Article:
I have little interest in Family Law, but John Bolch of Family Lore and Pink Tape will, no doubt, be commenting on this?

Prison service ‘cannot cope with indefinite sentences’

The Independent reports: “Controversial open-ended prison sentences introduced to protect the public may have to be scrapped after inspectors warned that their cost to the penal system outweighed any benefits.Just 75 of almost 6,000 convicts held under the indeterminate sentence for public protection (IPP) have won their liberty since the measure was brought in by Labour four years ago.The result, said Chief Inspector of Probation, Andrew Bridges, and the Chief Inspector of Prisons, Anne Owers, is that prisons have become swamped with inmates whom the probation service did not have the resources to deal with. They warned that the situation has become “unsustainable” and called on ministers to begin a major review of the policy.”

A quick look at what the law bloggers are up to….

Obiter J reviews the thorny issue of… Mobile phones and driving: just what is “using”

and begins his analysis with …”Regrettably, a lot of legislation is not always entirely straightforward to interpret (or “construe”).  The Road Vehicles (Construction and Use) Regulations 1986 Rule 110 seems to give rise to such problems.  Reg. 110(1) states – “No person shall drive a motor vehicle on a road if he is using (a) a hand-held mobile telephone; or (b)…”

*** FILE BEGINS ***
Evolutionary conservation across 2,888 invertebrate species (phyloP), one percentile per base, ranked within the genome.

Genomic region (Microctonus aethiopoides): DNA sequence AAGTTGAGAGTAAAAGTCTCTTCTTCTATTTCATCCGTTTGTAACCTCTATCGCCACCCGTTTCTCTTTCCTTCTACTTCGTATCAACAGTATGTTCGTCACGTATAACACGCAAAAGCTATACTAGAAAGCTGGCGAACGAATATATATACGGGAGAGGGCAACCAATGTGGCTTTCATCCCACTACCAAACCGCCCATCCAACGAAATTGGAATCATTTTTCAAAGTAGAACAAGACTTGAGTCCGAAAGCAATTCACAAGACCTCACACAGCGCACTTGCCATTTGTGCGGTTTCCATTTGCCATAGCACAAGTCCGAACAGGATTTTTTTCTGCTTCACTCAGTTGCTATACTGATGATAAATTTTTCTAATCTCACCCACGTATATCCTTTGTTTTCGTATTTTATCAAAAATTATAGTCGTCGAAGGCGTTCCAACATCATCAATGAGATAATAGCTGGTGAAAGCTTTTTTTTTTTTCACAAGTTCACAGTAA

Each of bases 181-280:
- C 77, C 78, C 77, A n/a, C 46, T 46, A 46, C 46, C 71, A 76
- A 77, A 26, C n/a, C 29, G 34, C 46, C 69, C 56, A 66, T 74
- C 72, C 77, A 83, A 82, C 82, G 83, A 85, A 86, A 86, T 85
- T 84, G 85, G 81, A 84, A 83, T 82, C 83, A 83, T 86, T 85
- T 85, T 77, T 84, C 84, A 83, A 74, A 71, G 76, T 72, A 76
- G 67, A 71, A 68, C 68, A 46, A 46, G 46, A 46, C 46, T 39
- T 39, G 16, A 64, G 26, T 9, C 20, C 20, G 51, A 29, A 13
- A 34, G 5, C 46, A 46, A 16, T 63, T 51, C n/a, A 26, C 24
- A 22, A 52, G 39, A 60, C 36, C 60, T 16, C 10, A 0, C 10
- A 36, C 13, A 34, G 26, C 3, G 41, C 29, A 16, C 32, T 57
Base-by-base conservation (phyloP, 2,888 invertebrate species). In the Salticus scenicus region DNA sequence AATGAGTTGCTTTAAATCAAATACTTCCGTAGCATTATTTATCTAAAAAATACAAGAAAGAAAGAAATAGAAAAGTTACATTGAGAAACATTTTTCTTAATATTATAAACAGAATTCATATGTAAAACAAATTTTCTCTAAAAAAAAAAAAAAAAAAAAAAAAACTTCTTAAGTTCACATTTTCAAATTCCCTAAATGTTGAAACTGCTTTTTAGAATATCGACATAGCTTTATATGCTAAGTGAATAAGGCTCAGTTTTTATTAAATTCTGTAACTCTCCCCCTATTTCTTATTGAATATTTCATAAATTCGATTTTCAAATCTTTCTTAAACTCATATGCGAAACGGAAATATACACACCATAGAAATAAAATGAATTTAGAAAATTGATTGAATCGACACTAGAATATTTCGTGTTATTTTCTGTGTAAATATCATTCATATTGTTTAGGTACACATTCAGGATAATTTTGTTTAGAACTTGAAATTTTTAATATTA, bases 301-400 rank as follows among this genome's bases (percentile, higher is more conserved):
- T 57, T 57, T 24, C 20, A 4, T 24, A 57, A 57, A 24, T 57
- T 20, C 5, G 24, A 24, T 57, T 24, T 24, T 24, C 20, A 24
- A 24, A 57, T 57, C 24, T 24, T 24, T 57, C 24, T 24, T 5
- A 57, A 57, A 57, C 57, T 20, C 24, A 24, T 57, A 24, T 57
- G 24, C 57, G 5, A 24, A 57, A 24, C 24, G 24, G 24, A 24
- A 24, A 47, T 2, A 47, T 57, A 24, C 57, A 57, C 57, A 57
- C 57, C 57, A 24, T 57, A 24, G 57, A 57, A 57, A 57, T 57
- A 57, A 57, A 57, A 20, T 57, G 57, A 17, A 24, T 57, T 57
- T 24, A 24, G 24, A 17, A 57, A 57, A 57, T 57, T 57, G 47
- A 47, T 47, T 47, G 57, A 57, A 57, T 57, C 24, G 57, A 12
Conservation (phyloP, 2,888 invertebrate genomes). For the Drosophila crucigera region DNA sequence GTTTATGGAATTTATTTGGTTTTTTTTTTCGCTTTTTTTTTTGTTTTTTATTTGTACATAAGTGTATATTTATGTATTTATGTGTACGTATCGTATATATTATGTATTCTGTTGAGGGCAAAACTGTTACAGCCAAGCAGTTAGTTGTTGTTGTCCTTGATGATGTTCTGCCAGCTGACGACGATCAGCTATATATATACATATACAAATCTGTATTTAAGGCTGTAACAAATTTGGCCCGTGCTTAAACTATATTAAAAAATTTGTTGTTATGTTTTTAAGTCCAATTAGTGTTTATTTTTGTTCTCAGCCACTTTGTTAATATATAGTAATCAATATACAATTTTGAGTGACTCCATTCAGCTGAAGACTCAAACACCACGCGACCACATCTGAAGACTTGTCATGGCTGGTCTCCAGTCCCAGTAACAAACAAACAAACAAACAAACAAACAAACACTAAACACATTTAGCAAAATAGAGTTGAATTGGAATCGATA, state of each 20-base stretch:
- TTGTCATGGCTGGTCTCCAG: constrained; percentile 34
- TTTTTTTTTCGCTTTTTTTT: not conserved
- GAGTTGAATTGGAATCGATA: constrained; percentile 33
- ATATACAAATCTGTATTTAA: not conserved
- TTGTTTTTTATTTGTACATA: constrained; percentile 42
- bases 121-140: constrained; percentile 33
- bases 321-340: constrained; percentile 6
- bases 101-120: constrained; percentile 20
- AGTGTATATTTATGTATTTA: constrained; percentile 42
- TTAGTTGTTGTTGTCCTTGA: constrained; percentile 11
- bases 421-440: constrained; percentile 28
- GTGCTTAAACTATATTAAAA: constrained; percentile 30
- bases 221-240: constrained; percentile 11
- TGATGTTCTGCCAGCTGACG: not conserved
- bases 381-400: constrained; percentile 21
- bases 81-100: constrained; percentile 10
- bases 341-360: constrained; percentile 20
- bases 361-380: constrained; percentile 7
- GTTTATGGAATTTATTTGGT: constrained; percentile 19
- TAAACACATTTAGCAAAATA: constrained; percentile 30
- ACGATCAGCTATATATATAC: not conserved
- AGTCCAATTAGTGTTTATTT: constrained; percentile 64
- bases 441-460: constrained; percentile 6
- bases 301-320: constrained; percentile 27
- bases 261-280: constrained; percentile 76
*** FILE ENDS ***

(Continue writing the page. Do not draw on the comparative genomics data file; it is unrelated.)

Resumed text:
The Fat Bigot…says…Goodbye Michael Foot

So, Michael Foot is no more, gone at the age of 96. Proof that the old saying “the good die young” gives only half the story. Reports of his death contain gushing tributes to a “man of principle” who was “true to his beliefs” and a “magnificent orator”. I can’t read stuff like that without wanting to bring up my dinner. Nick Griffin is a man of principle, David Koresh was true to his beliefs and Mussolini was great at stirring up a crowd, yet they are or were despicable pieces of filth who deserve nothing but condemnation for the dire effects of their principles, beliefs and oratory on other people….”
The Stilettoed Socialist has a fulsome tribute…“The Labour Party, today, has lost a true hero. Michael Foot was a parliamentarian held in Gordon Brown, Tony Benn and a fitting tribute was made in the House of Commons by Jack Straw after a frankly embarrassing Prime Ministers Questions, the depressing nature of which was put into sharp focus by the news of Foot’s passing. But more on that in a moment. the highest regard. One of the most outstanding orators this country has ever known and a man who defined the notion of principled politics. Tributes have been pouring in today, from Foot was the mind of the Labour Party. A remarkably intelligent writer who went from Fleet Street to Westminster with the same principles and values underpinning all his endeavours, values which were unashamedly, unapologetically socialist. Without a doubt Foot was a visionary politician, to some extent an idealist, but was one who admired, if not idolised perhaps the greatest pragmatist British Politics has ever known.”

For my part – Michael Foot was a superb orator, an intelligent and thoughtful radical and probably the worst (in terms of effectiveness) leader of the Labour Party… but one of the best in terms of principle. His manifesto may have been described as the longest suicide note in history… but he did bring to politics a sense of fairness and critical thinking which is not always to the forefront of modern political agendas.